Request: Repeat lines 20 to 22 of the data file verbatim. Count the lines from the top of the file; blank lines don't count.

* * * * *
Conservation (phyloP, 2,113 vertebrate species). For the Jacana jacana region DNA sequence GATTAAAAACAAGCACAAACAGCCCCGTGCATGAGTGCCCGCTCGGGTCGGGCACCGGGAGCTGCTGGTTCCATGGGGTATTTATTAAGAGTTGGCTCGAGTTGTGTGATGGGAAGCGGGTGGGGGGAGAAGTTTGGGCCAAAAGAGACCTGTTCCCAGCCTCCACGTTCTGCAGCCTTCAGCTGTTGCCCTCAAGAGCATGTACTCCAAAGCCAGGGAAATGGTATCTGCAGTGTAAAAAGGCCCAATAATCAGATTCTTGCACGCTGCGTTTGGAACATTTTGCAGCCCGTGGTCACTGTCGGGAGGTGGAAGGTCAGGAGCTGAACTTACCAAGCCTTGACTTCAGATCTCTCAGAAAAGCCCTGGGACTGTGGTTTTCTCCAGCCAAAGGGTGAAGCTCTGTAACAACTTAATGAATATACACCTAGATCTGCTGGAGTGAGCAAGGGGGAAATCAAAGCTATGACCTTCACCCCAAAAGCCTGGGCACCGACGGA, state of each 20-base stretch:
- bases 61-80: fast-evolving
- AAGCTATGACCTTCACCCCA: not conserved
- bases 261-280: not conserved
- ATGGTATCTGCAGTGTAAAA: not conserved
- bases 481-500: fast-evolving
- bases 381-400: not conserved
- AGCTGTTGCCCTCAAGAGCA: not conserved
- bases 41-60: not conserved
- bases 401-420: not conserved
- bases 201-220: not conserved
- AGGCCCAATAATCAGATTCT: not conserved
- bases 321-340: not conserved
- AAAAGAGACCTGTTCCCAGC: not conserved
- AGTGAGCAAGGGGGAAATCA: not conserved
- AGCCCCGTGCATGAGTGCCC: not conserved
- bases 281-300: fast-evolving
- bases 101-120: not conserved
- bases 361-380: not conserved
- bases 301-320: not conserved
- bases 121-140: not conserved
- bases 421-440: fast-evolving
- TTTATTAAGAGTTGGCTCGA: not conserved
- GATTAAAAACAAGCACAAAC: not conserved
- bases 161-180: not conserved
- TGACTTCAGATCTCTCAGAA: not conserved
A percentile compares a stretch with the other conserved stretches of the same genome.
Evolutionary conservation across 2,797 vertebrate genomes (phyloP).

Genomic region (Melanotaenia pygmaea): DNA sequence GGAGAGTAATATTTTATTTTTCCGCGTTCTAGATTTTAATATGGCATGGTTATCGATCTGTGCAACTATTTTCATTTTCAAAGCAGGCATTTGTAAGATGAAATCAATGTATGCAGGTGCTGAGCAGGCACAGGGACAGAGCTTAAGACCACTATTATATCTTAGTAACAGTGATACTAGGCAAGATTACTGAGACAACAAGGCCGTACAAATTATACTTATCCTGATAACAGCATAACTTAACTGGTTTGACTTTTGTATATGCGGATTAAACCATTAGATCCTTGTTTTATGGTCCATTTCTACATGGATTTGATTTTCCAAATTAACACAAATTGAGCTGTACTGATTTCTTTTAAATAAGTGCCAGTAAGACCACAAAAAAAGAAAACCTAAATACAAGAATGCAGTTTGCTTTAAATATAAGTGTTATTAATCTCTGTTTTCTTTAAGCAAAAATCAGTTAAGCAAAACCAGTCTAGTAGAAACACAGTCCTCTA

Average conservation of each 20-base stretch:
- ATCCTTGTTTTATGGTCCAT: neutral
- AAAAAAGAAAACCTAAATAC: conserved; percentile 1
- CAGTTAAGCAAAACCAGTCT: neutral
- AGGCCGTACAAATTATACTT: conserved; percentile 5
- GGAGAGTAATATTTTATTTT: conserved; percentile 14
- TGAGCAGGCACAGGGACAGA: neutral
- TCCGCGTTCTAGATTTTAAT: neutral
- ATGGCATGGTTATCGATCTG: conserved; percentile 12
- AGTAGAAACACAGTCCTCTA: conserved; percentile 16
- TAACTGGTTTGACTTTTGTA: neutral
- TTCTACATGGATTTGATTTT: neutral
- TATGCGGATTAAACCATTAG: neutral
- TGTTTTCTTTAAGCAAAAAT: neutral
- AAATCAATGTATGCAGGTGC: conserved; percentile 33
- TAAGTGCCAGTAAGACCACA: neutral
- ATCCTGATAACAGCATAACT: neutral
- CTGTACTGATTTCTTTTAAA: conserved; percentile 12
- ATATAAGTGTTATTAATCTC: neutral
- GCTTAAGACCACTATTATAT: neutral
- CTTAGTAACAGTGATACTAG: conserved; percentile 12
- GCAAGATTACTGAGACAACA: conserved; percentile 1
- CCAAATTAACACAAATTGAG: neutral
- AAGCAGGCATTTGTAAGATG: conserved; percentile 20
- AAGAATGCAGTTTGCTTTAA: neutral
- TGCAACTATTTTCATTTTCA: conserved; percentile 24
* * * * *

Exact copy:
- bases 301-320: not conserved
- bases 121-140: not conserved
- bases 421-440: fast-evolving